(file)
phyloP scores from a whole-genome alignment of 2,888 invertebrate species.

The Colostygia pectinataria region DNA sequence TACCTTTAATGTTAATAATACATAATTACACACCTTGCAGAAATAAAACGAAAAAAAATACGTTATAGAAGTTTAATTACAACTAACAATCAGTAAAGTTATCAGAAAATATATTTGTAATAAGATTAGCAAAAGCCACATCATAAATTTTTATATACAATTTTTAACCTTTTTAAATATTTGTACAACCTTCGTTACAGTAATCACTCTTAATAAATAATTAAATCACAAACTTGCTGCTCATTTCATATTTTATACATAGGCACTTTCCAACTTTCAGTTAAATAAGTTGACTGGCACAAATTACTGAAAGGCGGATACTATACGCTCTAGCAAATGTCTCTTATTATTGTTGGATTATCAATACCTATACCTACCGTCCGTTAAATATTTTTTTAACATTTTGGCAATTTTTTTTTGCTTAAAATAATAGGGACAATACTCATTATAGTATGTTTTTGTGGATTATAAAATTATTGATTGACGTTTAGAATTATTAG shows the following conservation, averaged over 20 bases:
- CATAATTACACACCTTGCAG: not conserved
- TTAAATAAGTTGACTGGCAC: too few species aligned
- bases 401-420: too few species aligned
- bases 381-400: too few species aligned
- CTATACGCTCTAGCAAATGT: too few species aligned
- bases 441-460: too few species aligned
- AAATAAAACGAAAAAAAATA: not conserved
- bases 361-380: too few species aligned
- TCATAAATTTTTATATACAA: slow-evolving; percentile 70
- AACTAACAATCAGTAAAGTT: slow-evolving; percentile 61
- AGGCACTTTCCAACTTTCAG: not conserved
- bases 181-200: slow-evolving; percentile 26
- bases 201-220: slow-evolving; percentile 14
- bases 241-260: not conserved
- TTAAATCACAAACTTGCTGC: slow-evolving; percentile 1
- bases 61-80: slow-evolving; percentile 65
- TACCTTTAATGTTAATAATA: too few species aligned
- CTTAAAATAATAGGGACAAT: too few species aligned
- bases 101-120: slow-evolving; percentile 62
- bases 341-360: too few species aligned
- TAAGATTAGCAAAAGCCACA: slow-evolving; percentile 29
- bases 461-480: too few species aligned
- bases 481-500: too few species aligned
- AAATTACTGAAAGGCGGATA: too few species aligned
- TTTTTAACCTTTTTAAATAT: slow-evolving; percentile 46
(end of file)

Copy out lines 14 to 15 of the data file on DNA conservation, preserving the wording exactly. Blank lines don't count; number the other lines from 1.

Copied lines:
- bases 181-200: slow-evolving; percentile 26
- bases 201-220: slow-evolving; percentile 14